One of the weaknesses we have had in the field is that we haven’t had enough technical assistance providers or enough models from which districts can choose. This situation, with its lack of documented results or research on quality indicators, has left us trying to learn from each other without knowing that we are actually learning from “best practices.”
I’m thrilled to say that things are getting a tiny bit better in terms of number of TA providers, and that some have also increased their capacity to better meet the growing demand. Only a few provide assistance on the transformation to a competency-based environment, but districts have mentioned the others because of targeted support that has been instrumental in their process. I’m sure this list (provided in alphabetical order) is not complete and does not include individuals…so please, please, please, add other TA providers you’ve worked with in the comments section and why you would recommend them. It’s also helpful to know about your experience with any of the folks listed below. Where are there strengths? What are the reasons you would recommend them?
Center for Secondary School Redesign: CSSR has been a leader in helping secondary schools personalize their schools. They guide schools in reshaping the relationships and power dynamics by engaging youth in leadership roles throughout the school. They are familiar with competency education, but as far as I know, they do not have a specific model that they draw upon. They are well-known for the I3 network on personalization (lots of resources on personalization without using technology) in New England. They have consulted to Pittsfield School District in NH and Springdale, Arkansas.
Competency-Based Education Solutions: This is a new team of technical assistance providers led by Dan Joseph. Joseph was previously principal at James. W. Russell Elementary in Grey-New Gloucester Maine. You can reach Dan at djoseph (at)CBESolution (dot)com.
EL Education: EL Education (used to be Expeditionary Learning) does not specialize in competency education. However, schools are finding that their training can be helpful in developing a high-quality instructional model and aligned system of assessments. Windsor Locks and Kappa International both found their training on personalizing the classroom to be very helpful in making the transition to a competency-based school. (FYI – Casco Bay High School is an EL school that has successfully integrated a proficiency-based structure.)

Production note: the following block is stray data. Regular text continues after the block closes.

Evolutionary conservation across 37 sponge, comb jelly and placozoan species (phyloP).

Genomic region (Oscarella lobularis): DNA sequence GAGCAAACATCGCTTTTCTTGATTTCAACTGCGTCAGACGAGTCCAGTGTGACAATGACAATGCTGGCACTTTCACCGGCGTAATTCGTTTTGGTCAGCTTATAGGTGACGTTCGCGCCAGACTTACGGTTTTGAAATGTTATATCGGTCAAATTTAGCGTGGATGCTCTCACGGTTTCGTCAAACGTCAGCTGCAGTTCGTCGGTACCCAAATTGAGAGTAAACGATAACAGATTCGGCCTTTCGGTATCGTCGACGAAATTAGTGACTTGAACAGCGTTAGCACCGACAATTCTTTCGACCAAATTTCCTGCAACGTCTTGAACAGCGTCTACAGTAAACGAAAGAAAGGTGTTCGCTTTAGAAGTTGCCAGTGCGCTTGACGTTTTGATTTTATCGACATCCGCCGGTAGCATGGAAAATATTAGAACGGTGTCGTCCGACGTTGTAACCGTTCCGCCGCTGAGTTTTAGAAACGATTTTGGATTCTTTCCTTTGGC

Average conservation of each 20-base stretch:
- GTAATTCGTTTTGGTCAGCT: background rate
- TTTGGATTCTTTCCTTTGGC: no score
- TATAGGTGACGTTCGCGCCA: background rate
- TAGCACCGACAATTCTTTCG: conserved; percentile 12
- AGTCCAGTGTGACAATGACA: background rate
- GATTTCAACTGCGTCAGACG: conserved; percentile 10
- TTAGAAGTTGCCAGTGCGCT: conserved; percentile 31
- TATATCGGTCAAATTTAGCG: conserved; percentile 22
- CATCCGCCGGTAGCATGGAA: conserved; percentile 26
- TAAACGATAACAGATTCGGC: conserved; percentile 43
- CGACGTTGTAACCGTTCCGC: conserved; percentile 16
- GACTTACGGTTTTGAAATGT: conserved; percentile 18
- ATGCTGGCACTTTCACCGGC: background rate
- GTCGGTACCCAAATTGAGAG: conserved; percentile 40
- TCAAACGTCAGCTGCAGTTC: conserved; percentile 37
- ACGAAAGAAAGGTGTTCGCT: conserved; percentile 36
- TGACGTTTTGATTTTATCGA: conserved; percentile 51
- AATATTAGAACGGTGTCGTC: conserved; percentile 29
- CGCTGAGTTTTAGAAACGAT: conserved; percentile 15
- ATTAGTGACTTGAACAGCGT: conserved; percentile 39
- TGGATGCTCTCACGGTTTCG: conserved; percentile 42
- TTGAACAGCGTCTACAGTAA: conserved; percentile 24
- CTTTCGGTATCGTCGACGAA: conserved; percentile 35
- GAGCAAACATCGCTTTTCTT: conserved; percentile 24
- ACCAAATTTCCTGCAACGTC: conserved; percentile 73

Great Schools Partnership: GSP is supporting districts all over the country as they convert to competency education (they use the phrase proficiency-based). They’ve helped with policy development, supported medium-sized districts in planning for scale, and provided training and coaching to individual schools. You can read about their approach with a strong emphasis on instruction and assessment on their website. GSP has offered TA and training to Naugatuck; New Haven; Vermont; Henry County, GA; and schools throughout Maine.
Knowledgeworks: You may have heard of KnowledgeWorks for its work in school development or because of the policy work in competency-based education. KnowledgeWorks is now launching a new effort to help personalize learning for students through competency-based education and early college high school. Virgel Hammonds, Chief Learning Officer for KnowledgeWorks, with experience as both a principal from Lindsay High and a superintendent at RSU2 in Maine, is leading the transformation to personalized learning and competency-based education. His team at KnowledgeWorks will be emphasizing student engagement and ownership of learning.
Mass Customized Learning: Bea McGarvey, on of the co-authors of Inevitable, is often mentioned as influential in helping educators understand personalization and the why and how of “advancement upon mastery.” I was able to sit in a training at RSU2 with McGarvey.
reDesign: reDesign has a strong focus on integrating youth development and inquiry-based learning using Bloom’s taxonomy as a structure. They have a strong understanding of how to help students who are at lower performance levels than their grade level. They also have one of the more racially diverse staff of all the TA providers – which is a pretty good indicator that they are going to have an interest and know-how about how to redesign in a way that challenges bias and patterns of institutional racism. I met up with Lew Gitelman from reDesign at North Queens Community High School. Check out their Making Mastery Accessible resources.
Reinventing Schools Coalition/Marzano Research Labs: RISC has been purchased by Marzano Research Lab, and we still can’t tell what the impact of that is going to be on their model and approach. RISC has had a strong emphasis on helping districts engage communities in creating a shared vision, training teachers for working in personalized, competency-based environment, and embedding transparency and student agency within school values and operations. Marzano Research Labs also offers TA on instruction and proficiency scales. Charleston, Lake County, and RSU2 have all received support from RISC and/or Marzano.
Springpoint: Springpoint has partnered with the Carnegie Corporation’s Opportunity by Design initiative to help districts create new school models that draw on design principles, such as competency-based and strong youth development. Their network includes Building 21, Denver School of Innovation and Sustainable Design, and UA Maker Academy.
There are also two TA providers that have focused primarily on personalized, blended learning approaches and are building their capacity around competency-based education: Ed Elements and the Mastery Design Collaborative. Each have partnered with districts that are making the transition to CBE — Ed Elements with Fulton County and MDC with Henry.
Who are we missing?